These crackers are a great healthy alternative to the store bought variety. Most brands have an over abundance of salt in them, as well as saturated fat, so making the decision about which ones to buy pretty tricky. These are low in both of those, but with the added bonus of being really tasty. Chia seeds are also a great source of omega-3 fatty acids, fibre, protein and calcium, as well as other vital minerals. For those who are sensitive to gluten the binding properties of chia seeds works really well here, and if you also can’t tolerate oats then just omit those from the recipe and replace with another favourite seed. These are great for snacking, and go well with a slice of cheese, avocado or hummus. Enjoy!
Place all the seeds and dry ingredients in a bowl, then add the water and oil.
Combine well and leave for 30-40 minutes to let the chia seeds swell and the mixture to thicken up.
Tip the mixture onto a tray with baking paper and spread out thinly over the entire tray. The thinner you spread it the less time is needed to bake it.
Score through the mixture, using a knife or pizza cutter, to make your desired cracker shape.
Place the tray in an oven heated to 150C. Bake for 30 minutes then take out and flip the crackers over.
Return the tray to the oven and bake on this side for another 30 minutes. Keep an eye on how quickly they are drying out, as it will depend on the efficiency of your oven (fan baked vs non-fan) and how thin you spread the mixture (which can be spread really thinly). You could use two trays.
The crackers should be crisp after cooling out of the oven for a minute or so. Let them cool completely on the tray before transferring to an air tight container.
It seems nowadays coconut oil is either ‘in’ or ‘out’. Whilst it is not the next Superfood that is going to fix everything, and we certainly wouldn’t recommend you add it to your coffee or cook with it every day, it can be a lovely addition to baking, and with a little less saturated fat than butter it can be a very flavorsome replacement. This slice uses coconut oil and shredded coconut, and with some heart healthy oils from the nuts and seeds, minimal sugar, and lots of fibre, this is a great slice to have instead of a bought muesli bar, or as a shared snack.
Kumara is a good source of vitamin C and if you choose orange you will be getting even more natural antioxidants. Cooking it in a small amount of oil helps the absorption of the fat-soluble antioxidants, and keeping the skin on the vegetables allows extra fibre in the meal. This is a great alternative to pumpkin soup if you are looking for a change as the winter months approach. To pick up all the ingredients for this heartwarming soup head in store to Raeward Fresh.
Scrub the kumara and remove any dark bits (no need to peel), chop up the kumara into cubes about a centimetre thick. Cut the carrot into slightly smaller sizes.
Rough chop the onion and fry off in a large saucepan until translucent. Crush and add the garlic and continue to cook for a further 2 minutes, taking care not to colour the garlic.
Grate the ginger (skin can stay on) and add to the onion mix along with the curry powder, cumin and nutmeg, and stir through for a further 2 minutes. If the spices begin to stick to the bottom of the pan add a little water.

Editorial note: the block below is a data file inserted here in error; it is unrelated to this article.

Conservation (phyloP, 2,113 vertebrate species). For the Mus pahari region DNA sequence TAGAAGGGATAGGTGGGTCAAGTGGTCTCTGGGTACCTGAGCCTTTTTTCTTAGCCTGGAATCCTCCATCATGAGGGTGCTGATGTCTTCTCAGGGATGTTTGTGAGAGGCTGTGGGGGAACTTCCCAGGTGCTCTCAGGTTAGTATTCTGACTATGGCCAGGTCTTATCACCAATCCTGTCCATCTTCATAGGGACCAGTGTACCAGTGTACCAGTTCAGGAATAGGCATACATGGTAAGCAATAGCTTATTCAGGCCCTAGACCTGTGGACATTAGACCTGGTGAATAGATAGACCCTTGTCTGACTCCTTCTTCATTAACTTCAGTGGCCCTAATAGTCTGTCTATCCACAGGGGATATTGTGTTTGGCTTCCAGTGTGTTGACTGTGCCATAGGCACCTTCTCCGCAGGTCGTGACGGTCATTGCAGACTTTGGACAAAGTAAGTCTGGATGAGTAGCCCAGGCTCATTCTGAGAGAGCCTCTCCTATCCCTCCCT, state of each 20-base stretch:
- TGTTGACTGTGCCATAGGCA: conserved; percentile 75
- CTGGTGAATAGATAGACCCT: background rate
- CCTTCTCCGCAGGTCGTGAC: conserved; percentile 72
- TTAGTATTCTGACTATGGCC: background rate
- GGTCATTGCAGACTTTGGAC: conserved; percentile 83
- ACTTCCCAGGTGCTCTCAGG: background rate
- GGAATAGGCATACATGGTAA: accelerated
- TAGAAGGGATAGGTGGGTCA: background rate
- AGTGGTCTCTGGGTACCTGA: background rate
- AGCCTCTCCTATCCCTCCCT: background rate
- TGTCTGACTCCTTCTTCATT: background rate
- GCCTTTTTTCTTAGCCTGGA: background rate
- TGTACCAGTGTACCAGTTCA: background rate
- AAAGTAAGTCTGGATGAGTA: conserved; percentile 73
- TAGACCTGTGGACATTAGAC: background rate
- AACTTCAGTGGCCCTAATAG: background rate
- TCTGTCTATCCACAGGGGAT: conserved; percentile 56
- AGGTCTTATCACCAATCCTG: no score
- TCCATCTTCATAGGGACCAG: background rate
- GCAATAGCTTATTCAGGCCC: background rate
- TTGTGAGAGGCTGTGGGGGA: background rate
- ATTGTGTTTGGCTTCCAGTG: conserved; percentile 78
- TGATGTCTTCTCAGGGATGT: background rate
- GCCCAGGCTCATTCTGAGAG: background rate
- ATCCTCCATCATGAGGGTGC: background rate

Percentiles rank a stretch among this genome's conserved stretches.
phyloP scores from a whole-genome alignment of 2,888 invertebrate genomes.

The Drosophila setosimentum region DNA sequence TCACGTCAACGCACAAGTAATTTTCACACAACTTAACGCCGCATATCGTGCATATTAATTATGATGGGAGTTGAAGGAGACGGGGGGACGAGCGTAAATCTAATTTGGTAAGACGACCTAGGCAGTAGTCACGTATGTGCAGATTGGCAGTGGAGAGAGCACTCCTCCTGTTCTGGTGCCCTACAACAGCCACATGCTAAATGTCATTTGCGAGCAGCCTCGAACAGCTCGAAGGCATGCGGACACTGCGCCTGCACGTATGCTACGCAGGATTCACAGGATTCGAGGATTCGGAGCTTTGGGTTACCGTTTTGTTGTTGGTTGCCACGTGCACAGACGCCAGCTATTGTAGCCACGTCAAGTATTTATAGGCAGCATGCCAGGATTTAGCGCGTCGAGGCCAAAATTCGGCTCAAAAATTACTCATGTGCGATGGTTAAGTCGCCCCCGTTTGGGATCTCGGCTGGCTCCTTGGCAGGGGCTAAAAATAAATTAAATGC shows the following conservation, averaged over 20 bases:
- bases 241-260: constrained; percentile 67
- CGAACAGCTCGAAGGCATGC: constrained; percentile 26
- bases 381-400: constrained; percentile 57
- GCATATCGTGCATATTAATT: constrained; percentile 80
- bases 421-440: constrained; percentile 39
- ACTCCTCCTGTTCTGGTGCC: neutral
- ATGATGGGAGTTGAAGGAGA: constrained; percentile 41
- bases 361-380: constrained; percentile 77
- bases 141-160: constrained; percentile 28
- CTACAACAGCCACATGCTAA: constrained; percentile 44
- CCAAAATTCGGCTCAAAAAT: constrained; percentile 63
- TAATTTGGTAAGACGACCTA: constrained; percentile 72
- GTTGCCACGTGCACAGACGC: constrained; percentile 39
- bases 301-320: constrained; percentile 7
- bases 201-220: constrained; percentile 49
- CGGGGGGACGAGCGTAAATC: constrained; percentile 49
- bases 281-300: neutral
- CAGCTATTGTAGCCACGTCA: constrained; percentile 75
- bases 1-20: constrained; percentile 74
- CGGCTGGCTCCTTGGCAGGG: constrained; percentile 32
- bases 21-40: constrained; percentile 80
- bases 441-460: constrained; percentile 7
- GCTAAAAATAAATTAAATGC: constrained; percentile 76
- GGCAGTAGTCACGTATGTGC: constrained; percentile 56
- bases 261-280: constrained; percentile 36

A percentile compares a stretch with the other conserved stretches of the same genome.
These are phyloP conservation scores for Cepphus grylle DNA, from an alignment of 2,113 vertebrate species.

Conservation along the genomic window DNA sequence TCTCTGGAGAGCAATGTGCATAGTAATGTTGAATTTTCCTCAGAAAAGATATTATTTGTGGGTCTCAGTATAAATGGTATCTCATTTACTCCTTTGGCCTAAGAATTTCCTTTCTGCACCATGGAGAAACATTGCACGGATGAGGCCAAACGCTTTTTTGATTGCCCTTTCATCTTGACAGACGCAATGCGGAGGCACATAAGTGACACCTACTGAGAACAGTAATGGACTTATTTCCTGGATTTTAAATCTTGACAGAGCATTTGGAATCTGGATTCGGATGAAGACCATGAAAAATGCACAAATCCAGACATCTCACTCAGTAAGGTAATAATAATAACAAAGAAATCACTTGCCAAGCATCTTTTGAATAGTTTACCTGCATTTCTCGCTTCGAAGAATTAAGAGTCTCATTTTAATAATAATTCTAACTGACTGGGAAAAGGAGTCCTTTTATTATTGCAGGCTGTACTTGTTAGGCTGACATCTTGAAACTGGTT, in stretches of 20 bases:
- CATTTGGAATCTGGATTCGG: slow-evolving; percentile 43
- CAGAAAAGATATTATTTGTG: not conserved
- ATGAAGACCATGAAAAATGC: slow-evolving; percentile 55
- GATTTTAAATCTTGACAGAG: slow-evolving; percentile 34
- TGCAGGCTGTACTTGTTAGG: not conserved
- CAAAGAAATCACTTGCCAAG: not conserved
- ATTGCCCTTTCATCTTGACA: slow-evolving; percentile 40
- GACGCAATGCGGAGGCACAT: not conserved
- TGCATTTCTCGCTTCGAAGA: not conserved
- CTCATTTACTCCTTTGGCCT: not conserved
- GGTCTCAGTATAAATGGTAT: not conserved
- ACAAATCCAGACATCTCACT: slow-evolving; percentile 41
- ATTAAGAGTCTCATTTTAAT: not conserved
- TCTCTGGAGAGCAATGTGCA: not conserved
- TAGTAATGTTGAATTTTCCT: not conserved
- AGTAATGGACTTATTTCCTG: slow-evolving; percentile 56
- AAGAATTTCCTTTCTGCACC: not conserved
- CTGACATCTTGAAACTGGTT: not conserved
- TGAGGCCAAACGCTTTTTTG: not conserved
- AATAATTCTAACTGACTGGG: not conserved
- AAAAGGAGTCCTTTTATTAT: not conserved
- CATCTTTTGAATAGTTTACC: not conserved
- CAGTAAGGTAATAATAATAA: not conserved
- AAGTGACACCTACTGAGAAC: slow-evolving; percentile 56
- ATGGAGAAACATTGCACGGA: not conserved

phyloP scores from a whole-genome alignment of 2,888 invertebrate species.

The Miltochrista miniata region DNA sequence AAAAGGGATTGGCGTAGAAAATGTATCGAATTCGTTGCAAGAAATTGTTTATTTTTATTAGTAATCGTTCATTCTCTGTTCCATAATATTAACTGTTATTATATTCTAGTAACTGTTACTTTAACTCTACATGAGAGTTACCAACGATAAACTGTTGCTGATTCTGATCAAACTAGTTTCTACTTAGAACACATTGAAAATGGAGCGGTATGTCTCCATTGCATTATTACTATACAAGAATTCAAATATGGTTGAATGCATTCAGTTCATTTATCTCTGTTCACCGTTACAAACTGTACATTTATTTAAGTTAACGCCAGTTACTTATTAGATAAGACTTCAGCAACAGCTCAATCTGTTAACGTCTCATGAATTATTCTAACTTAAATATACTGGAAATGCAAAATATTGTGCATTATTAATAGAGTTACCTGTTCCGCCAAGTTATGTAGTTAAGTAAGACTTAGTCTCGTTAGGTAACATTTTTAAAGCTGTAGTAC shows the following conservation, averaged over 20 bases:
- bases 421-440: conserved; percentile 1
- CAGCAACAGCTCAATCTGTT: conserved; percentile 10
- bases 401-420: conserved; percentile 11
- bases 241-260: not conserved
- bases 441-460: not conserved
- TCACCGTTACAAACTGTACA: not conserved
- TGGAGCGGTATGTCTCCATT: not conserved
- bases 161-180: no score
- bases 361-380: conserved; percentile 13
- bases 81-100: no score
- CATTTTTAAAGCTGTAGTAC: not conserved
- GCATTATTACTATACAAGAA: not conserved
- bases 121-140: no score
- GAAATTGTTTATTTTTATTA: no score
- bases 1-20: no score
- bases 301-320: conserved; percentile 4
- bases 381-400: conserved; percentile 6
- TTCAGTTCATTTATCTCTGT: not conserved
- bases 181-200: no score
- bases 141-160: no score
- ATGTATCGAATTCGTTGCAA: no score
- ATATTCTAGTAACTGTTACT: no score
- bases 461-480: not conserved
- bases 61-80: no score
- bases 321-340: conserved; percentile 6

Add both the kumara and carrot to the pan, stirring through.
Continue to stir the vegetables for a further minute to completely coat them with the spices.
Add the vegetable stock, cover to bring to the boil, then bring the heat down so that it can simmer for about 15 minutes, or until the kumara and carrots have softened.
Whilst the soup is cooking, toss the seeds in a non-stick pan over a high heat to warm through. Add the soy sauce and stir through to coat the seeds so that the soy sauce is fully reduced from the pan and onto the seeds.
Puree the soup using a stick blender (or normal blender), adding the milk to thin it to your preferred consistency.
Season with salt and pepper.
Ladle the soup into serving dishes, sprinkle with the seeds and some rough chopped coriander, a drizzle of yoghurt, and serve with wholegrain bread.
Muesli bars are a great little energy booster, and with the right ingredients can provide all the right fats, protein, minerals and fibre we need to keep us going. Whilst we can buy and store them for just an occasion, most are extremely high in added sugars, and generally lack decent amounts of fibre. Unfortunately they are more convenient for our hectic lifestyles than if we were to make our own. However, if you do fancy making your own muesli slice this is a great one to give a go. The only sugar involved is the natural sugars found within the fruit, and the dates also bind it all together. You can also change it around a bit by adding your own favourite nuts and seeds. Store in an airtight container to keep a little longer.
Mix together the oats, sultanas, seeds and nuts in a bowl.
In a saucepan, place the dates, prunes, water and orange juice and simmer on a low heat until mushy (usually takes around ten minutes, but keep an eye on it in case you need to add more liquid).
Add the spices then transfer to a small blender and process with the oil until smooth.
Transfer the wet mix to a bowl and add half the dry ingredients. Thoroughly mix through, it usually works best if you get your hands in there and press it all together. Keep adding the dry to the wet until all combined.
Press the mixture into two lined loaf tins and bake at 180C for 20 minutes with a baking tray on top. Remove the tray and bake for a further 10 minutes.
Allow the slice to cool completely in the loaf tins before turning out and cutting up.